Richard Nelson remembered for Birch Bay development


Former Birch Bay developer Richard Nelson, 88, died on March 8. Nelson was known for developing Birch Bay Leisure Park in the 1970s and having a hand in bringing the sewer system to the community, which inevitably changed the area’s landscape. 

Nelson was born in southern California and moved to Washington when his dad retired to a dairy farm north of Marysville. He was involved in real estate projects in eastern Washington before stumbling upon Birch Bay in 1970. Looking for a new real estate project to do at that time, Nelson purchased an 83-acre site where he built 790 RV units and called it Birch Bay Leisure Park. 

“The timeframe coincided with few land-use regulations and significant demand from the Canadian consumer,” said Stephen Nelson, Richard’s brother. “This project charged right ahead.”

The project’s success drew other investors to Birch Bay, Stephen said. Richard organized partnerships with other investors to gain control of about 900 acres in the area – 83 acres at Birch Bay Leisure Park, 260 acres around Beachwood and BP Cherry Point Refinery, 100 acres by Birch Bay Water and Sewer District facility, 60 acres by Sea Links Golf Course, 40 acres near Alderson and Blaine roads, 225 acres on Kickerville Road and about 100 acres at I-5 and Birch Bay-Lynden Road.

At the time, Birch Bay Village developer Keith Coleman was confronted with the issue of how to develop all of the village without a sewer system. The community began to recognize septic tanks wouldn’t be viable in the long-term as stricter land-use rules were adopted in the ’70s. Using his land as collateral, Richard was a driving force among a group of developers and heritage families who pushed to finance and expand the Birch Bay sewer system, Stephen said.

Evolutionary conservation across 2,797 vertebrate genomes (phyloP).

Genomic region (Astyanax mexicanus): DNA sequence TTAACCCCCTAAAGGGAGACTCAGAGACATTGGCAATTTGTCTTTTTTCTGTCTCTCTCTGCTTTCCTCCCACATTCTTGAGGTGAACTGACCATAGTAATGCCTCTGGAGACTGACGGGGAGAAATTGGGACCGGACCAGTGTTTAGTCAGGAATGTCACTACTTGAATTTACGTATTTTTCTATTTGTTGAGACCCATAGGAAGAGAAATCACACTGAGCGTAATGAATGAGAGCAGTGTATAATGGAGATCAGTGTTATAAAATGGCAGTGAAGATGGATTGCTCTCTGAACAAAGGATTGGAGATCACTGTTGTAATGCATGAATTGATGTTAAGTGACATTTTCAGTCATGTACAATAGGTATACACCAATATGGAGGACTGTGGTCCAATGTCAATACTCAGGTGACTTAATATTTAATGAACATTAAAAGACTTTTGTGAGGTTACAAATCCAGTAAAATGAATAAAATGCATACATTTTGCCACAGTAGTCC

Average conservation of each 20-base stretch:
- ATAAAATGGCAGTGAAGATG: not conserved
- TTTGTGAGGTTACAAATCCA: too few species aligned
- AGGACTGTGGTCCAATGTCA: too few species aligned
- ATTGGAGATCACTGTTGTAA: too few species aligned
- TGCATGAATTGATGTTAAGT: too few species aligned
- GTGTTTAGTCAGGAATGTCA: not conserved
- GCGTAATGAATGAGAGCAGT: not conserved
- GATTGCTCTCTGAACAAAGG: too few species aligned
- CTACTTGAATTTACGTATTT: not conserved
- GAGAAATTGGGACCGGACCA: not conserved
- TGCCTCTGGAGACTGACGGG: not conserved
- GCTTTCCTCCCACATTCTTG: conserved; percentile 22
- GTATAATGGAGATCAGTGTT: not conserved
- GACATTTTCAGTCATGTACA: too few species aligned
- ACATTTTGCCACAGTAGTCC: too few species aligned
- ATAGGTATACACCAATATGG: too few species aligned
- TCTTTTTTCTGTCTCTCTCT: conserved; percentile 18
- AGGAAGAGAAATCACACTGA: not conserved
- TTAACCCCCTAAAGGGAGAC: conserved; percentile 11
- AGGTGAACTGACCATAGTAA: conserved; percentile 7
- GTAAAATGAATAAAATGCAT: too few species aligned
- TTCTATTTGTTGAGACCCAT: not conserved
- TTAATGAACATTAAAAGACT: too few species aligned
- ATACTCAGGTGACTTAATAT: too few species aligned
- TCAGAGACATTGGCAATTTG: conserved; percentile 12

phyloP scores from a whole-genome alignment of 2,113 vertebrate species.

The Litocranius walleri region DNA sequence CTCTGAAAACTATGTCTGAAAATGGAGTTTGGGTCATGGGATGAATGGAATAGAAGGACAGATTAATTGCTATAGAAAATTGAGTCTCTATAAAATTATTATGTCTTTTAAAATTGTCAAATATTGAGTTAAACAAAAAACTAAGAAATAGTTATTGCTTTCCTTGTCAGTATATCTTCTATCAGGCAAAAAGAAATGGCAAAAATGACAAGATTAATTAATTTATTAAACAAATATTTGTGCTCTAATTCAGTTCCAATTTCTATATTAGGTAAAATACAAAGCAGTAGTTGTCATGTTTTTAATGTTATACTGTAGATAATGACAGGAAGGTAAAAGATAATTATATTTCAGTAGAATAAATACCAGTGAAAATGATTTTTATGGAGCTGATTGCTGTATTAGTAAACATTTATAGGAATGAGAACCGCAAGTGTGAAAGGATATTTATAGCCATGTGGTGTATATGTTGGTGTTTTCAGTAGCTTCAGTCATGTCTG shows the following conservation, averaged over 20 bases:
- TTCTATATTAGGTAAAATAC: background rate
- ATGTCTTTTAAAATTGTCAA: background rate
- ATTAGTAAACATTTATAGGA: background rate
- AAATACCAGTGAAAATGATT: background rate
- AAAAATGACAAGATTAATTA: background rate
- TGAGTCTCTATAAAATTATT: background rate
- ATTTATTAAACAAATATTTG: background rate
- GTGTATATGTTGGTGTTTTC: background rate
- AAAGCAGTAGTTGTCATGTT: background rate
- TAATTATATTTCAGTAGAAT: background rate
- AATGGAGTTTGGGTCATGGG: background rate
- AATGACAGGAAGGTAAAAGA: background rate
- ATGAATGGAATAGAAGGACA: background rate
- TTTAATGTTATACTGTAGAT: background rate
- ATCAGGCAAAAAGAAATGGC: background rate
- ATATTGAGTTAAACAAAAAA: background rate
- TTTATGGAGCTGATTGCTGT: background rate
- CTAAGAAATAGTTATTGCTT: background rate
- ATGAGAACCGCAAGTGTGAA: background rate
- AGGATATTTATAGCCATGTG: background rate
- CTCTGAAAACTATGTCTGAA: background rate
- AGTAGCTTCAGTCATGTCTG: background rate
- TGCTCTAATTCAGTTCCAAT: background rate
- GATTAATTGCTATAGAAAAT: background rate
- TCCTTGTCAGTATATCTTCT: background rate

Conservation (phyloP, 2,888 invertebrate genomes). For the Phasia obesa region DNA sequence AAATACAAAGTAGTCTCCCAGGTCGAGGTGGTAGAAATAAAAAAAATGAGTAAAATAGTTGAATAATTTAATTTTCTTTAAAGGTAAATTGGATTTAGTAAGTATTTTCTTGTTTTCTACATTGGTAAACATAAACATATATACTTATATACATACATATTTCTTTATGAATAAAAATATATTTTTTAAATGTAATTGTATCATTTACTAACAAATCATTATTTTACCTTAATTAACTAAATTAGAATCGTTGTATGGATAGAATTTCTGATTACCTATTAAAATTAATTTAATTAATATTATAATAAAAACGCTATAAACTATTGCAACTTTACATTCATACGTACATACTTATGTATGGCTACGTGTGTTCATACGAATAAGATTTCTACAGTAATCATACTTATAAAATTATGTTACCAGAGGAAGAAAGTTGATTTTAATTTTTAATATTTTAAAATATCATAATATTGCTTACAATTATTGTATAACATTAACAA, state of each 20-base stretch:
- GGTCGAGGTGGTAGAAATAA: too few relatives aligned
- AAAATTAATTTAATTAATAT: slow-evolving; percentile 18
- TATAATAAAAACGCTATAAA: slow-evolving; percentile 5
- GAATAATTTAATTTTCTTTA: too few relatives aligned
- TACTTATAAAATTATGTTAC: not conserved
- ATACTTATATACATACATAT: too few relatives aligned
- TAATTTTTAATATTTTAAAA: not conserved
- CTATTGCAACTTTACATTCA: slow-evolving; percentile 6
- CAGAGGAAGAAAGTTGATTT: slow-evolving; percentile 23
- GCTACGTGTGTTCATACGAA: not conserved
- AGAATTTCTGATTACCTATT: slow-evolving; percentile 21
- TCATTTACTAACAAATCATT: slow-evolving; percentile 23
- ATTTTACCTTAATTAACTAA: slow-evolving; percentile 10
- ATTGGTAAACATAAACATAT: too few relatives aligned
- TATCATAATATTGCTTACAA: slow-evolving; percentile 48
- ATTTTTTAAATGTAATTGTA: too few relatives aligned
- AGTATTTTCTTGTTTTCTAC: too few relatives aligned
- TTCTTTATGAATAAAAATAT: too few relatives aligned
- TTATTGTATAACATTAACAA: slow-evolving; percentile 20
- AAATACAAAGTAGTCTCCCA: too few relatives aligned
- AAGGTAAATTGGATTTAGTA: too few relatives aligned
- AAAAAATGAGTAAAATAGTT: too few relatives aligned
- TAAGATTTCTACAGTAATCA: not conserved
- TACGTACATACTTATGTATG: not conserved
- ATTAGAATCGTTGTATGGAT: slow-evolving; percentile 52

The Gischer family’s private water association serviced Birch Bay until Birch Bay Water and Sewer District was created in 1968. The district opened the wastewater treatment plant in 1976.

Birch Bay’s economy had been exploding. Thousands of Canadians were packing the Sea Links golf course, the roller rink, drinking at the taverns, and attending the carnival during tourist season. But as older resort owners sold their properties, the new owners were able to switch the septic tanks to sewer systems, allowing them to replace the vacation cabins with condominiums and RV parks. Birch Bay being connected to a sewer system meant fewer seasonal tourists supporting summer activity and more retired residents, Stephen said.

“Within two years you found this environment change dramatically,” he said. “In 1978, you no longer had the traffic.”

Stephen said the sewer system’s impact on Birch Bay wasn’t as his brother originally intended.

“It didn’t work out as we envisioned,” he said. “But that doesn’t mean Birch Bay didn’t dramatically benefit from those efforts.”

Longtime Birch Bay resident and former water and sewer district commissioner Patrick Alesse said he plans on planting a white birch tree in honor of Richard’s legacy.

“A lot of developers come to Birch Bay and they leave a scar and cash in their pocket. I feel like Nelson really developed the place better,” Alesse said. “That’s probably the highest compliment I can give him.”

Richard left Birch Bay in the early ’80s and established a real estate office in Bellevue that had up to 300 agents. He died in Everett.

“If it weren’t for his efforts, you would have a different Birch Bay, good or bad, depending on how you look at it,” Stephen said. “He was a key catalyst in having those properties assemble and use them as collateral for the construction of the sewer system.”


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  • EverettLink

    Services St.Mary Magdalen Parish April 1 2022

    8615 7th Ave SE Everett WA 98208 @ 11am

    The link for the live-stream for Richard April 1 is!

    Link from St Mary Magdalene Parish.

    Friday- 10:30am Rosary

    11am Mass - Richard Nelson.

    Solis Funeral 3301 Colby Ave Everett 98201

    Thank you

    Monday, March 28 Report this